Thursday, July 17, 2014

I've Just Seen a Face

"I've Just Seen a Face" is a McCartney composition that first appeared on Help! in the UK on Parlophone, and in the United States on the Capital LP Rubber Soul (being the first track on the album).  The working title for the song was "Auntie Gin's Theme" since it was a favorite of McCartney's Aunt Gin, his father's sister.

McCartney liked the number very much.  He said, "It was slightly country and western from my point of view.  It was faster, though.  It was a strange uptempo thing.  I was quite pleased with it.  The lyric works.  It keeps dragging you forward.  It keeps pulling you to the next line.  There's an instant quality to it that I liked."  Other critics have noted that the song's "propulsion" that McCartney alludes to is achieved because of the songs internal rhymes, such as "I have never known/The like of this/I've been alone/And I have missed things. . . "

Music critic Ian McDonald said that the track "lifted the later stages of the Help! album with its quickfire freshness."

The song has been included in live performances in the span of McCartney's solo career.  It was one of five songs included in his Wings Over America tour in 1976.  He also played the song on the TV show Unplugged in 1991 and included it on his Live in Red Square CD in 2005.  The song has occasionally made the set list for his more recent tours, including his Out There tour (2013-2014).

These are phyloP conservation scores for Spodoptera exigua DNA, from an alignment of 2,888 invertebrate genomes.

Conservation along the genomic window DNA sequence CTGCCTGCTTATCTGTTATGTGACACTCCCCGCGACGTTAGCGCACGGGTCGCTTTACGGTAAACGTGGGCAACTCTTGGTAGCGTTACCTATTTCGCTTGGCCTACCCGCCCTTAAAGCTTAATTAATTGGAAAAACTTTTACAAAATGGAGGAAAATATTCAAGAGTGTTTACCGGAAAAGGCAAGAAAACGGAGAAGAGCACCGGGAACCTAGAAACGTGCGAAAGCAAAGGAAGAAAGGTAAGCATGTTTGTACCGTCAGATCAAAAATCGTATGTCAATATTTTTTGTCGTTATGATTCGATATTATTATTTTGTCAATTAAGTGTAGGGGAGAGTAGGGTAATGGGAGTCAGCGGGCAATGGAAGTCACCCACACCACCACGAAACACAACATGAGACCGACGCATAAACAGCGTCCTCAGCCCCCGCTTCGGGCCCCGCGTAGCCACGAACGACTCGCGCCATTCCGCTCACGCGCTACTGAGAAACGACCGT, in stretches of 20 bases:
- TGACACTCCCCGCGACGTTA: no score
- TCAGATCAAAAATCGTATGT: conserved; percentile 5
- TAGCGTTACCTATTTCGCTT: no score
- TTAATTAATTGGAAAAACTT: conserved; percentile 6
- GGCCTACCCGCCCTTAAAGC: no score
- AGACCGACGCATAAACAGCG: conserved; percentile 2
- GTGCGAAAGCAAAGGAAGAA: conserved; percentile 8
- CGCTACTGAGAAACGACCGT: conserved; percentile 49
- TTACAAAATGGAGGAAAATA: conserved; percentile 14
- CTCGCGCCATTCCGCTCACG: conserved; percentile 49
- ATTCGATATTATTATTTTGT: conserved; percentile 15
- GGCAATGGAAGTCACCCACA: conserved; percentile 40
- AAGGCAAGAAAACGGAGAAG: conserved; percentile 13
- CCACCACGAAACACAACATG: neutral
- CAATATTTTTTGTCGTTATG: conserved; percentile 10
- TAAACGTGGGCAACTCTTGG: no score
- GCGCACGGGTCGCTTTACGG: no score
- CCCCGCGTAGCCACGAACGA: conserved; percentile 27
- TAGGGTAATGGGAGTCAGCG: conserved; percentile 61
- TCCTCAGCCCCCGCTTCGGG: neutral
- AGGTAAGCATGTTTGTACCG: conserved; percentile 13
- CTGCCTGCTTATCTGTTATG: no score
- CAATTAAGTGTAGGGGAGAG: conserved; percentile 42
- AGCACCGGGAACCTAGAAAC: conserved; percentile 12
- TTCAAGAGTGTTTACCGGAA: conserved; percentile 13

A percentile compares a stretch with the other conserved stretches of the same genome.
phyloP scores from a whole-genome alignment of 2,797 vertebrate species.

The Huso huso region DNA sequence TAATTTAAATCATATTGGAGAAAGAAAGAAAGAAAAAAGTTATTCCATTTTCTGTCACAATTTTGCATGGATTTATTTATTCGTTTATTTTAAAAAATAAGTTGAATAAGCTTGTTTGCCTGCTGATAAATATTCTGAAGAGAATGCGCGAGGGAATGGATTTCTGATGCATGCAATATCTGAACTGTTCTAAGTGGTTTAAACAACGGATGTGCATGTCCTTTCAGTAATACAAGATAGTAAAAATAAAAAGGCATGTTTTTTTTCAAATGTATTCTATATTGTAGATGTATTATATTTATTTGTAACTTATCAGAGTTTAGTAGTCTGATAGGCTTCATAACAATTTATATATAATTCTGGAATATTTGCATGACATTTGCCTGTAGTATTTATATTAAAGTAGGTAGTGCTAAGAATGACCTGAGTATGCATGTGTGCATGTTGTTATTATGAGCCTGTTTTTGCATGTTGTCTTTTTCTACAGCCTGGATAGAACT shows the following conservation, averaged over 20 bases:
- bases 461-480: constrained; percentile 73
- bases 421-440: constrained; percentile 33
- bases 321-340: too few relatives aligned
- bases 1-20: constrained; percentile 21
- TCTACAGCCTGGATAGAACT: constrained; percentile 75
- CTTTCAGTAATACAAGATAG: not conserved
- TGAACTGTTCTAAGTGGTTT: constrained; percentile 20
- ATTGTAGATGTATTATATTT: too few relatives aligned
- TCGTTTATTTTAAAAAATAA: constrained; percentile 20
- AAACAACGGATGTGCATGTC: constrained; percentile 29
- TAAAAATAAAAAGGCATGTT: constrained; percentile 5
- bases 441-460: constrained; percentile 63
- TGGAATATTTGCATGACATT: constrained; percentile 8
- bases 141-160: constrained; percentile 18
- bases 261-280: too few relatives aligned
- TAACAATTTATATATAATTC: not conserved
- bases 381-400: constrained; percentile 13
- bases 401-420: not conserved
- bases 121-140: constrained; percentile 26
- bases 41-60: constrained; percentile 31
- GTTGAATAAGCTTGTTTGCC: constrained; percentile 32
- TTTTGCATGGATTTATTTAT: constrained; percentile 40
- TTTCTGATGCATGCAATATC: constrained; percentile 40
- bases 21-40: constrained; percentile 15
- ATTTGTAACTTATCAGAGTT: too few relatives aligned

The song has been covered by David Lee Roth, The Dillards, Calamity Jane, Holly Cole, The Paperboys, John Pizzarelli, Tyler Hilton, Jim Sturgis, and many more.  The George Martin Orchestra recorded the song as an instrumental.

The song was recorded at Abbey Road on June 14, 1965.  McCartney sings lead vocal with no backing.  Lennon, McCartney, and Harrison all play acoustic guitar, and Starr plays drums (brushed snare) and maracas.  It is one of the few Beatles tracks that has no bass.  The introduction is quite distinctive and features McCartney playing six string while Harrison plays bass notes on a twelve string.  The twelve string continues throughout as it punctuates the fast strumming of the six-string guitars with Harrison hitting just one string at a time on the twelve string.


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